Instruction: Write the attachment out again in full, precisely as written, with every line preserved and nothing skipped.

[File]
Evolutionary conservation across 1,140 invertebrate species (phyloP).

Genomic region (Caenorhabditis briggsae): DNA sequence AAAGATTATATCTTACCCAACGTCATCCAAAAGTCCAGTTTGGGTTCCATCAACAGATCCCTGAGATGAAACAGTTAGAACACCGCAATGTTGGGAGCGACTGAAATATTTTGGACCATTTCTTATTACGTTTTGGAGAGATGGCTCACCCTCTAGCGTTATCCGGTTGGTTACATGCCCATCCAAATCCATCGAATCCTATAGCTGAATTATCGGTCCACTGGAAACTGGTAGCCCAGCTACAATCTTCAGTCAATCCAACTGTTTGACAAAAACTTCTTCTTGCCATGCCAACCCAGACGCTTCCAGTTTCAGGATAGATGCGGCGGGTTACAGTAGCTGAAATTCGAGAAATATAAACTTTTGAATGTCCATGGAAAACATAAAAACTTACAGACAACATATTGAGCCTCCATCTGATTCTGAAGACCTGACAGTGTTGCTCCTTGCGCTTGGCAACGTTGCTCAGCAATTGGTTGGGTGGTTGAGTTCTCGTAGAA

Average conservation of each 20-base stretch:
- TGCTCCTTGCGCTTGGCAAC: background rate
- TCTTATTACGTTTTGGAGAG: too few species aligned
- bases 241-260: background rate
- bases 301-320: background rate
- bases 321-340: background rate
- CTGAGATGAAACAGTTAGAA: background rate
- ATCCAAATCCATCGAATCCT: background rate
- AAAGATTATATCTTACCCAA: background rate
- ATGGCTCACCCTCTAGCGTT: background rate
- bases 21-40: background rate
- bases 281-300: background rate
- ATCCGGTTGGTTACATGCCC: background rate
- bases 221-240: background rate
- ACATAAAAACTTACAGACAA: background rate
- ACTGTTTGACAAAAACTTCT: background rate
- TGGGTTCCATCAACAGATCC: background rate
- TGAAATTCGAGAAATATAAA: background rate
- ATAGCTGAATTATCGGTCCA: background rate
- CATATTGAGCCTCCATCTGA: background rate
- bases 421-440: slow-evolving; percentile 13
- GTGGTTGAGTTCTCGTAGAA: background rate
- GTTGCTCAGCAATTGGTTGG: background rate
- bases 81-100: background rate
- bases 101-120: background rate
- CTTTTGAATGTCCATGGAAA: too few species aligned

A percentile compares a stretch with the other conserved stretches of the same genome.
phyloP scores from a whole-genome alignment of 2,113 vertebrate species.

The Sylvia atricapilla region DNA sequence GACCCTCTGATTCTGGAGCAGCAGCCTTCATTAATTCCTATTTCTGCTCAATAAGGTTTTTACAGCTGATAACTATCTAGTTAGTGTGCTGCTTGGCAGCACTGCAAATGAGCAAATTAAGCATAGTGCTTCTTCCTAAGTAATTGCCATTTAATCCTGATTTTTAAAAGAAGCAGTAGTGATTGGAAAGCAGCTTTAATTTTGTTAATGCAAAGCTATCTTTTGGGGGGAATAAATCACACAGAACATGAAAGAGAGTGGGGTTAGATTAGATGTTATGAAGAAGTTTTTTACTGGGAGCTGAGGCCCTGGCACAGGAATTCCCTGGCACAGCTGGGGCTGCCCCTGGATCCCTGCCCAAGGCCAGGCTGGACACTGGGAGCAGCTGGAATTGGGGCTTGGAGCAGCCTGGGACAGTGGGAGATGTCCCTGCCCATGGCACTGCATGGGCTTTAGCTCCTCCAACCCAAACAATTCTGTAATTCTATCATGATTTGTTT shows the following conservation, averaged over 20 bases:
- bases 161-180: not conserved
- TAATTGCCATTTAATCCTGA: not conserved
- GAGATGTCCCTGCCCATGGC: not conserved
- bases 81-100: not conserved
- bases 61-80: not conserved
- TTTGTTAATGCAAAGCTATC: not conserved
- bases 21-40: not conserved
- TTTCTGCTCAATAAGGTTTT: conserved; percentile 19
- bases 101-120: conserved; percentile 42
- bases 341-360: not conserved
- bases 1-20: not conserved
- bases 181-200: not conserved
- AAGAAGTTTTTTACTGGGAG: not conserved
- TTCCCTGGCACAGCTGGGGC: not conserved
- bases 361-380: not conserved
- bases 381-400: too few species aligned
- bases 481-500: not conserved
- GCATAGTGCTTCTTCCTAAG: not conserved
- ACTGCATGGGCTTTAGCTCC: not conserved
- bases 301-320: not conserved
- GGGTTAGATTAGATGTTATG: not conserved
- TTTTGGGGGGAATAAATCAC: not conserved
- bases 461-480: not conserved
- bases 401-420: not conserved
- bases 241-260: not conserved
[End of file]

Evolutionary conservation across 1,140 invertebrate species (phyloP).

Genomic region (Caenorhabditis briggsae): DNA sequence AAAGATTATATCTTACCCAACGTCATCCAAAAGTCCAGTTTGGGTTCCATCAACAGATCCCTGAGATGAAACAGTTAGAACACCGCAATGTTGGGAGCGACTGAAATATTTTGGACCATTTCTTATTACGTTTTGGAGAGATGGCTCACCCTCTAGCGTTATCCGGTTGGTTACATGCCCATCCAAATCCATCGAATCCTATAGCTGAATTATCGGTCCACTGGAAACTGGTAGCCCAGCTACAATCTTCAGTCAATCCAACTGTTTGACAAAAACTTCTTCTTGCCATGCCAACCCAGACGCTTCCAGTTTCAGGATAGATGCGGCGGGTTACAGTAGCTGAAATTCGAGAAATATAAACTTTTGAATGTCCATGGAAAACATAAAAACTTACAGACAACATATTGAGCCTCCATCTGATTCTGAAGACCTGACAGTGTTGCTCCTTGCGCTTGGCAACGTTGCTCAGCAATTGGTTGGGTGGTTGAGTTCTCGTAGAA

Average conservation of each 20-base stretch:
- TGCTCCTTGCGCTTGGCAAC: background rate
- TCTTATTACGTTTTGGAGAG: too few species aligned
- bases 241-260: background rate
- bases 301-320: background rate
- bases 321-340: background rate
- CTGAGATGAAACAGTTAGAA: background rate
- ATCCAAATCCATCGAATCCT: background rate
- AAAGATTATATCTTACCCAA: background rate
- ATGGCTCACCCTCTAGCGTT: background rate
- bases 21-40: background rate
- bases 281-300: background rate
- ATCCGGTTGGTTACATGCCC: background rate
- bases 221-240: background rate
- ACATAAAAACTTACAGACAA: background rate
- ACTGTTTGACAAAAACTTCT: background rate
- TGGGTTCCATCAACAGATCC: background rate
- TGAAATTCGAGAAATATAAA: background rate
- ATAGCTGAATTATCGGTCCA: background rate
- CATATTGAGCCTCCATCTGA: background rate
- bases 421-440: slow-evolving; percentile 13
- GTGGTTGAGTTCTCGTAGAA: background rate
- GTTGCTCAGCAATTGGTTGG: background rate
- bases 81-100: background rate
- bases 101-120: background rate
- CTTTTGAATGTCCATGGAAA: too few species aligned

A percentile compares a stretch with the other conserved stretches of the same genome.
phyloP scores from a whole-genome alignment of 2,113 vertebrate species.

The Sylvia atricapilla region DNA sequence GACCCTCTGATTCTGGAGCAGCAGCCTTCATTAATTCCTATTTCTGCTCAATAAGGTTTTTACAGCTGATAACTATCTAGTTAGTGTGCTGCTTGGCAGCACTGCAAATGAGCAAATTAAGCATAGTGCTTCTTCCTAAGTAATTGCCATTTAATCCTGATTTTTAAAAGAAGCAGTAGTGATTGGAAAGCAGCTTTAATTTTGTTAATGCAAAGCTATCTTTTGGGGGGAATAAATCACACAGAACATGAAAGAGAGTGGGGTTAGATTAGATGTTATGAAGAAGTTTTTTACTGGGAGCTGAGGCCCTGGCACAGGAATTCCCTGGCACAGCTGGGGCTGCCCCTGGATCCCTGCCCAAGGCCAGGCTGGACACTGGGAGCAGCTGGAATTGGGGCTTGGAGCAGCCTGGGACAGTGGGAGATGTCCCTGCCCATGGCACTGCATGGGCTTTAGCTCCTCCAACCCAAACAATTCTGTAATTCTATCATGATTTGTTT shows the following conservation, averaged over 20 bases:
- bases 161-180: not conserved
- TAATTGCCATTTAATCCTGA: not conserved
- GAGATGTCCCTGCCCATGGC: not conserved
- bases 81-100: not conserved
- bases 61-80: not conserved
- TTTGTTAATGCAAAGCTATC: not conserved
- bases 21-40: not conserved
- TTTCTGCTCAATAAGGTTTT: conserved; percentile 19
- bases 101-120: conserved; percentile 42
- bases 341-360: not conserved
- bases 1-20: not conserved
- bases 181-200: not conserved
- AAGAAGTTTTTTACTGGGAG: not conserved
- TTCCCTGGCACAGCTGGGGC: not conserved
- bases 361-380: not conserved
- bases 381-400: too few species aligned
- bases 481-500: not conserved
- GCATAGTGCTTCTTCCTAAG: not conserved
- ACTGCATGGGCTTTAGCTCC: not conserved
- bases 301-320: not conserved
- GGGTTAGATTAGATGTTATG: not conserved
- TTTTGGGGGGAATAAATCAC: not conserved
- bases 461-480: not conserved
- bases 401-420: not conserved
- bases 241-260: not conserved